It may be hard to imagine – impossible almost – but a three-year old boy is now considered to be the youngest criminal in all of Britain. His name is, of course, kept confidential, but there is no doubt that the toddler is being investigated in relation to a case regarding damage to household property.
It is almost incomprehensible, really. After all, children at that age DO have the capacity to wreak havoc, especially at home. They do not know any better. So makes this toddler different from any other toddler who gets mischievous every now and then?
According to Chris Grayling, the shadow home secretary:
“This is a clear manifestation of the first signs of offending. These instances underline the very deep social problems we have in some parts of the country. It is part of the very complex picture we call broken Britain.”
Not to offend anyone, but in any nation where children as young as three can be considered criminals, there really is something broken! And this is actually the least of it. The Telegraph, in its report about the boy, cited many other cases wherein children as young as eight and nine have been accused of rape! Offenses such as theft, possession of knives, and assaults are also apparently not unheard of.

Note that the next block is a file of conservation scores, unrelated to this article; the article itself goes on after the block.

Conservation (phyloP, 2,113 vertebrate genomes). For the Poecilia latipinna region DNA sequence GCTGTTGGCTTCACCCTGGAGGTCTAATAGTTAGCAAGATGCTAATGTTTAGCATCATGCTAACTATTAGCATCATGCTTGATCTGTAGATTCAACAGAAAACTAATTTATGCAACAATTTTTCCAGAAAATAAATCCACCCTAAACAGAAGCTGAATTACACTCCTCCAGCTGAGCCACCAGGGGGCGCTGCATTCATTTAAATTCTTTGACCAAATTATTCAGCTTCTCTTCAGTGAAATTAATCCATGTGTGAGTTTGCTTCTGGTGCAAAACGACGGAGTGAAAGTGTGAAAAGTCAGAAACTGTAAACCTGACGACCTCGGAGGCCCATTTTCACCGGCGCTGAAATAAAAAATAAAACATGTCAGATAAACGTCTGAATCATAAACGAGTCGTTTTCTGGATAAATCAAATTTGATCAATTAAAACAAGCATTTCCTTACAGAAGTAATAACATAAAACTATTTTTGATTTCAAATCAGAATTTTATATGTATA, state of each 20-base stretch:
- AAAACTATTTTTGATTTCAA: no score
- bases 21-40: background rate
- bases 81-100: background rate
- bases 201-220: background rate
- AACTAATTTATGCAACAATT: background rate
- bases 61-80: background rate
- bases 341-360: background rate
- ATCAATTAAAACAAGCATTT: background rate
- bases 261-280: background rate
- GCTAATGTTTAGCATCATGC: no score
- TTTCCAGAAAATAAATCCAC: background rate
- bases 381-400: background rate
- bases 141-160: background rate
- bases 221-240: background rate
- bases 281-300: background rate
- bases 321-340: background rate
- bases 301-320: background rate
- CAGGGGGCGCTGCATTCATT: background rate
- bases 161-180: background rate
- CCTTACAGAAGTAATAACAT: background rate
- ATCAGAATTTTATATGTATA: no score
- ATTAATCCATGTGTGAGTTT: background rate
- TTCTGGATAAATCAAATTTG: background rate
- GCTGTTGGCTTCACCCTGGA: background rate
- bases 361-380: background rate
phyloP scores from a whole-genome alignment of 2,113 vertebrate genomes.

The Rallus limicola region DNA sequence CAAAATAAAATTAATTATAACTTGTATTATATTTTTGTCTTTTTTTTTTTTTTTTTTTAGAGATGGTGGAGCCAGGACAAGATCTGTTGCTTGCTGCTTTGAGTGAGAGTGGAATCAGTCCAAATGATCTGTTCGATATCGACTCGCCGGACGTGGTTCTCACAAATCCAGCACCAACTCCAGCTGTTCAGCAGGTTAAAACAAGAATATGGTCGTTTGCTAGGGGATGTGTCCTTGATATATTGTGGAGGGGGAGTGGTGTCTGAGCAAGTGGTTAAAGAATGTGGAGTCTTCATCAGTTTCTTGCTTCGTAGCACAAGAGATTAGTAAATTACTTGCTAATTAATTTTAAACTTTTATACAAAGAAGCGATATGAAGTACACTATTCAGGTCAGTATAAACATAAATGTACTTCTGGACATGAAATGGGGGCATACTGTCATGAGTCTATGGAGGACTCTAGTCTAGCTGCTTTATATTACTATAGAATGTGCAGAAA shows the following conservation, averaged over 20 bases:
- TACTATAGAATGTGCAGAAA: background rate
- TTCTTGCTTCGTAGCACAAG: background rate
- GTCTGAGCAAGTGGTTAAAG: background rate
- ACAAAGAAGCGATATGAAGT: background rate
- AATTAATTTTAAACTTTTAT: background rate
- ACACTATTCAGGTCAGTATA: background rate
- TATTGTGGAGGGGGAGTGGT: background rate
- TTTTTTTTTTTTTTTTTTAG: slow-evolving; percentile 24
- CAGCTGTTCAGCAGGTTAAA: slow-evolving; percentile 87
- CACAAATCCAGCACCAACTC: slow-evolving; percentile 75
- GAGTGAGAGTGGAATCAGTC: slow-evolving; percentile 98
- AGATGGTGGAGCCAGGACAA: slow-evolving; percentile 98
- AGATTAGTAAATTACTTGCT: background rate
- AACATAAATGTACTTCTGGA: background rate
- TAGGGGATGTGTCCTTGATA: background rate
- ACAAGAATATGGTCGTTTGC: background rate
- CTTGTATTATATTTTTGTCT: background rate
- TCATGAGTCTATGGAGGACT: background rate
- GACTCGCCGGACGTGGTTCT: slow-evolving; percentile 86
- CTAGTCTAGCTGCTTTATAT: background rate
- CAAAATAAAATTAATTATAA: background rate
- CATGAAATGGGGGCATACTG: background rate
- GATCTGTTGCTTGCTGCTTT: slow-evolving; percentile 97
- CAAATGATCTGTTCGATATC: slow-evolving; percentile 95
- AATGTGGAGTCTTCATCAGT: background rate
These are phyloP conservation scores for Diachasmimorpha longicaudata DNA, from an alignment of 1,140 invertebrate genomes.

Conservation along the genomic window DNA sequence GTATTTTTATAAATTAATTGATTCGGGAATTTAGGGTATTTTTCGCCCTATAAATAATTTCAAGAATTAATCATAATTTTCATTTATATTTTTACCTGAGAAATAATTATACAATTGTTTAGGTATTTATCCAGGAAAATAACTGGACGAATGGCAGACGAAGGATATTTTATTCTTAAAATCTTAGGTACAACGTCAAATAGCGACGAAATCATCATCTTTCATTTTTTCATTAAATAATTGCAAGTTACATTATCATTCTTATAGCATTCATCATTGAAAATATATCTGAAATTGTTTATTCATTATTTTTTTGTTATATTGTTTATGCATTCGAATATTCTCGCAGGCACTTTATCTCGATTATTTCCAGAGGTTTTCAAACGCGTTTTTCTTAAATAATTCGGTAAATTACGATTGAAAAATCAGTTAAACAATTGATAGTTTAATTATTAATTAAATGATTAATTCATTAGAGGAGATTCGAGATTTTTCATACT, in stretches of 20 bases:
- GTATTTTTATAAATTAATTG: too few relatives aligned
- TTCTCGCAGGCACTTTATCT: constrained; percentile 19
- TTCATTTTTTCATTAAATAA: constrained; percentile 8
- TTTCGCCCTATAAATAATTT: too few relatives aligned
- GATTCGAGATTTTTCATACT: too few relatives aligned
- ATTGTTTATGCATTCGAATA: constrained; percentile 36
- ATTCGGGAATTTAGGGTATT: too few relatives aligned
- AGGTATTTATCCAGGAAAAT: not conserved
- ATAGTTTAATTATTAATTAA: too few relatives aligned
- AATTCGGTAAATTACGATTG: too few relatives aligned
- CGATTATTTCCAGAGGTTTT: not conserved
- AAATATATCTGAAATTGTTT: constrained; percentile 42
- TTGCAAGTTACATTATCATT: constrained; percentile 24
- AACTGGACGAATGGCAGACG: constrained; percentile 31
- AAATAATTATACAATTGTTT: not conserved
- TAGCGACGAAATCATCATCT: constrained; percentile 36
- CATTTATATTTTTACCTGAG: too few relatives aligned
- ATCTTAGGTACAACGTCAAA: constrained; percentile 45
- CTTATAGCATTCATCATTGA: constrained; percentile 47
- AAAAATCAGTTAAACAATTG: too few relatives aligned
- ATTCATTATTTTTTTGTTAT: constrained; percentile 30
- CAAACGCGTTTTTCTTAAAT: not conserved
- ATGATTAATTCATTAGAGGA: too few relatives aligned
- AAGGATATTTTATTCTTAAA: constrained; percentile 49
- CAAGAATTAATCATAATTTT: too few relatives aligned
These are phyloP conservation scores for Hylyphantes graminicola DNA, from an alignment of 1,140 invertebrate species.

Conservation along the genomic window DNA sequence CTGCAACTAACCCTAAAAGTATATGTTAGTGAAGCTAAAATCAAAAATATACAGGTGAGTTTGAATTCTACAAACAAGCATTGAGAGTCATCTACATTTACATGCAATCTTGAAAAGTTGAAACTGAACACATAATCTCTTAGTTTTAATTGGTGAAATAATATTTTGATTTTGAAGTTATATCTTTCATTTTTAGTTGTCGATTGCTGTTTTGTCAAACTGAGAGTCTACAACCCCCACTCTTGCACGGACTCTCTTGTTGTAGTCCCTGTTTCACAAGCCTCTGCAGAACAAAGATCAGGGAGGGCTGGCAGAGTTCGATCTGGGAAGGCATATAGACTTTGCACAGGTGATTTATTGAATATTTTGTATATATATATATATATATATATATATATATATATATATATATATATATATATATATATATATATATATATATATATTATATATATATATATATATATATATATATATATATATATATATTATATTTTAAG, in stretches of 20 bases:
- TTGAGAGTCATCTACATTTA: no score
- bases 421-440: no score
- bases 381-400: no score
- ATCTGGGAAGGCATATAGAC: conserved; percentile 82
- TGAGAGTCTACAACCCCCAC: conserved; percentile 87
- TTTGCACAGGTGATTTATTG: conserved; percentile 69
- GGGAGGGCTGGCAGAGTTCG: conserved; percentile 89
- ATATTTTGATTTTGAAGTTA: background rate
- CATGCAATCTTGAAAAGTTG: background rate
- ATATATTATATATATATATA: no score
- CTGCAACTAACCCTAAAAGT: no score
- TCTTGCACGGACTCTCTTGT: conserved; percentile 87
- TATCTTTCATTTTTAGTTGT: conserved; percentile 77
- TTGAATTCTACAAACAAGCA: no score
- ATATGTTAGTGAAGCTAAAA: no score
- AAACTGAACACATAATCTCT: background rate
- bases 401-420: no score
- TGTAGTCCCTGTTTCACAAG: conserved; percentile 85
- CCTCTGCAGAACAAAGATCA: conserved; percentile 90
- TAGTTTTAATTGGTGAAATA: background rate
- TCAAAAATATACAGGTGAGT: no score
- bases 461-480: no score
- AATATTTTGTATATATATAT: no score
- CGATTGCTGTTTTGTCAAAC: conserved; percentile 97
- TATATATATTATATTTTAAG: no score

I blame the parents. Children below 10 (and even beyond this age, actually!) are in their formative years – years in which their values and perspectives are shaped. Where were the parents when the children were committing these crimes? The kids may not be prosecuted as adults because of the law, but the parents should be held accountable, don’t you think?
For the longest time now, the British government has banned TV shows from advertising products within the programme itself. In an interesting turn of events, the government is now lifting the ban. The move will allow commercial broadcasters to place products in various TV shows, thereby advertising them.
The decision has not been announced officially but the speculation is that it will be made early this week. For sure, this announcement will be a controversial one, albeit much welcomed by TV producers. However, the ban will still remain for other broadcasters such as BBC as well as all children’s programmes, regardless of network.
So why has the government changed its stance? The Telegraph says:
The main factor behind the rethink by ministers has been the financial strictures faced by ITV and other commercial broadcasters during the recession, which have seen their advertising revenues badly hit.
Government sources also cite a European parliament directive which came into force almost two years ago permitting product placement in sport and light entertainment programmes – if national governments allowed it.
More than this, Britain is actually a little lagging in this respect. Other European Union members have already started allowing TV programmes to place products.
It will be very interesting to see how quickly the British networks are going to pounce on this opportunity. For sure, the primetime shows will have a wide array of choices as to which products to use. Bottom line, more cash will be flowing into the coffers because of this change.
Photo courtesy of The Telegraph